Tuesday, December 31, 2013

A Suitable Job for a Woman in 1863 - Seed Enveloper

Below is an eye opening reference in this excerpt from the 1863  The Employments of WomenA Cyclopaedia of Woman's Work to how a woman could not literally fit into some jobs because of their bulky clothing!!!
 And it mentions how it was a problem in a work environment when it rained as the women took half a day to get dry before they could start; could that be accurate?

The Landreth building to the left is typical of Philadelphia in the early 1800s.
While that building was demolished, a block from there at Market and 7th the buildings are still around.  Dreer's Seeds on the right is on Chestnut St. in Philadelphia.

When I went to college in Philly in the 70s Market Street was a gritty time warp place that only needed horse drawn  vehicles to look like it used to.  Things seem different now in Google Street View!  Some days the winds were so powerful in this area as I walked around I would try and see how far I could lean into them before tipping over.  I can't imagine walking to work in voluminous skirts!!!!

1863 - The Employments of WomenA Cyclopaedia of Woman's Work

Monday, December 30, 2013

Tidying Up: Carrie and Sam - Art and Business

Focus.... I really need to focus more on why I first was drawn to seed catalogs, packets and other paper ephemera - the engravings!  But first...I should finish up for now the Carrie and Sam story.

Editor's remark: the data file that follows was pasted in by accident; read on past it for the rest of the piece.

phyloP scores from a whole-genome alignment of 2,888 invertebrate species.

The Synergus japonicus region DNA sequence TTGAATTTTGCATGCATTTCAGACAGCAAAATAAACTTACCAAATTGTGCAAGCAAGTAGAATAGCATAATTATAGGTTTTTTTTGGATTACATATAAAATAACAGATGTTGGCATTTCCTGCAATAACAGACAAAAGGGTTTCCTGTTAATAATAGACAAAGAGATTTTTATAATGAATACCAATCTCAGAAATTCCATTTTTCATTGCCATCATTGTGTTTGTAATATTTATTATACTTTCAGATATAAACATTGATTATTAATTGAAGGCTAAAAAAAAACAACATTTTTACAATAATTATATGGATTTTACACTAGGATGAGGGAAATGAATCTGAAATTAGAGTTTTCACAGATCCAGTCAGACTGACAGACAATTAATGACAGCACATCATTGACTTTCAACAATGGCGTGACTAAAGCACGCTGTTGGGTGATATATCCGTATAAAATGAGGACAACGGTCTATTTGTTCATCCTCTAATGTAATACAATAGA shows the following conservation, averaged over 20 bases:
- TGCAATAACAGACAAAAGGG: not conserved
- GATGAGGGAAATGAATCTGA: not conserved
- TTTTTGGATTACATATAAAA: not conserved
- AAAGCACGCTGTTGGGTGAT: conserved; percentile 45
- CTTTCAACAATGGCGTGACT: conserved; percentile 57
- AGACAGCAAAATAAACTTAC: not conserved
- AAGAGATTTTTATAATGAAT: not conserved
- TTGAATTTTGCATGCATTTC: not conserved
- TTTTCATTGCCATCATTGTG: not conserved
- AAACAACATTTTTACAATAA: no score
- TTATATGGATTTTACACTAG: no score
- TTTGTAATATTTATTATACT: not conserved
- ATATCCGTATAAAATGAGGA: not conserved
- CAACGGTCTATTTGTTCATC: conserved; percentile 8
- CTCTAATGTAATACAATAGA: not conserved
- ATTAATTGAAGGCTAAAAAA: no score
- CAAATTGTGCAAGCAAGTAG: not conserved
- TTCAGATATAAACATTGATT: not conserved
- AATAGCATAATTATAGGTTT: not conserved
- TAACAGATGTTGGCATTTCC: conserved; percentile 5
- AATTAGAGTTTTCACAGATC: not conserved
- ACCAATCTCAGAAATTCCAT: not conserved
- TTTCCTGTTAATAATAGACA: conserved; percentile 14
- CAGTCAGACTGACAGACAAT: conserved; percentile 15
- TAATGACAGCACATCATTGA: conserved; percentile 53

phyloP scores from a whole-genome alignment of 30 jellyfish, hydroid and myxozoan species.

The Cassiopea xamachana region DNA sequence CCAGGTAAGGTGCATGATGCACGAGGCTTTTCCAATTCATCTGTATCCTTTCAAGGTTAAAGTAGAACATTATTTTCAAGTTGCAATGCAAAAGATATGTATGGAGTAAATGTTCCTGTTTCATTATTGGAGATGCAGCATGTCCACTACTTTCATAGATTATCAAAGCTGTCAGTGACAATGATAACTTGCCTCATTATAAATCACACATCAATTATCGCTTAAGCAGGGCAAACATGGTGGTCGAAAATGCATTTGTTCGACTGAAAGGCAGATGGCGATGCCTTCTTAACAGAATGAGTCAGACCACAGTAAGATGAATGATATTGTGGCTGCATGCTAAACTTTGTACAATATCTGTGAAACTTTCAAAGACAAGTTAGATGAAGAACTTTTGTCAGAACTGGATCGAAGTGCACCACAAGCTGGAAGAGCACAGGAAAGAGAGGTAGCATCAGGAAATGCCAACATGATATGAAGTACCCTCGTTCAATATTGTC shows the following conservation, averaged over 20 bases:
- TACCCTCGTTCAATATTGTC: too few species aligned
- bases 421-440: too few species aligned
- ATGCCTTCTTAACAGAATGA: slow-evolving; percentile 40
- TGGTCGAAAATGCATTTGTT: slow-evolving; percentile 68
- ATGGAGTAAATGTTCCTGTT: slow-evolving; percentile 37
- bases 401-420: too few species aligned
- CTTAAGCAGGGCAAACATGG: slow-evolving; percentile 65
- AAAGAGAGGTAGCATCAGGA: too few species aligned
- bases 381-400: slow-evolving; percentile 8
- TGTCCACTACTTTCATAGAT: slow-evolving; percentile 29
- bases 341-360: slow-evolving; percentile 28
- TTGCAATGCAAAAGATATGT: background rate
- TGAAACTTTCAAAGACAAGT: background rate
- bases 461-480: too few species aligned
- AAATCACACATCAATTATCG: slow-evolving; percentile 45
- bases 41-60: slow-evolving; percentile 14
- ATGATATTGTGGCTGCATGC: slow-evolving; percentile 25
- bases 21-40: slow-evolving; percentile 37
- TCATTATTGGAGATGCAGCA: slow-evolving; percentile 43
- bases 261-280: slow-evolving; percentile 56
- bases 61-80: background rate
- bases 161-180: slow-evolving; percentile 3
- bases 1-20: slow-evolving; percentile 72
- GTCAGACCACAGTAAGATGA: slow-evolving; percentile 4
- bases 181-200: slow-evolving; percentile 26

Here is an overview of her style.  Saccharine and usually not whimsical.

If you want to see tons of these charming Lippincott covers just view this Google image search for C. H. Lippincott!  Me, I have seen enough for awhile.  I DO like them...but it like when I finish off the Xmas fruitcake...I love it while it is here but sincerely relieved when it is gone!

Remember how Sam Haines was puffing his new color catalog for 1898 in Philadelphia?  I bumped into a repro of its cover being sold on eBay this morning.  It is the only image I have found anywhere - so far.

Another interesting thing is this ad which was in Carrie Lippincott's first catalog.  She cleverly sold some ad space to the railroad.

How much of the catalog text was her writing I wonder.  You can clearly see her self confidence growing along with the business in the early catalogs. The pride and enthusiasm is gone in 1914.

• Read or download the 1896 catalog.  Nice.
Read or download the 1899 catalog.  Nice and improved.
Read or download the 1914 catalog.   Awful.  More successful competition seems to have won.

The Internet Archive is a wonderful place.

Sunday, December 29, 2013

Found It!

Ta-da!!  I found the old squished envelope of seeds gathered by my Gram in the chest where I keep old photos.

 It wasn't unmarked, her scrawl on the envelope says, Beans Kentucky Wonders.

 Gram was legally blind since she was in her mid 30s. By her 80s, when she squirreled this away, she hadn't seen her handwriting for decades.

Those old photos were in an album she made in her early 20s.  To think, she saw the effects of both the amazing Wright brothers and men on the moon!!! That is Gram below.  Read the little newspaper clipping...Josiah Dow is her father.

And I found that Miss. C. H. Lippincott was Carrie H. Lippincott.  It was in her 1900 catalog.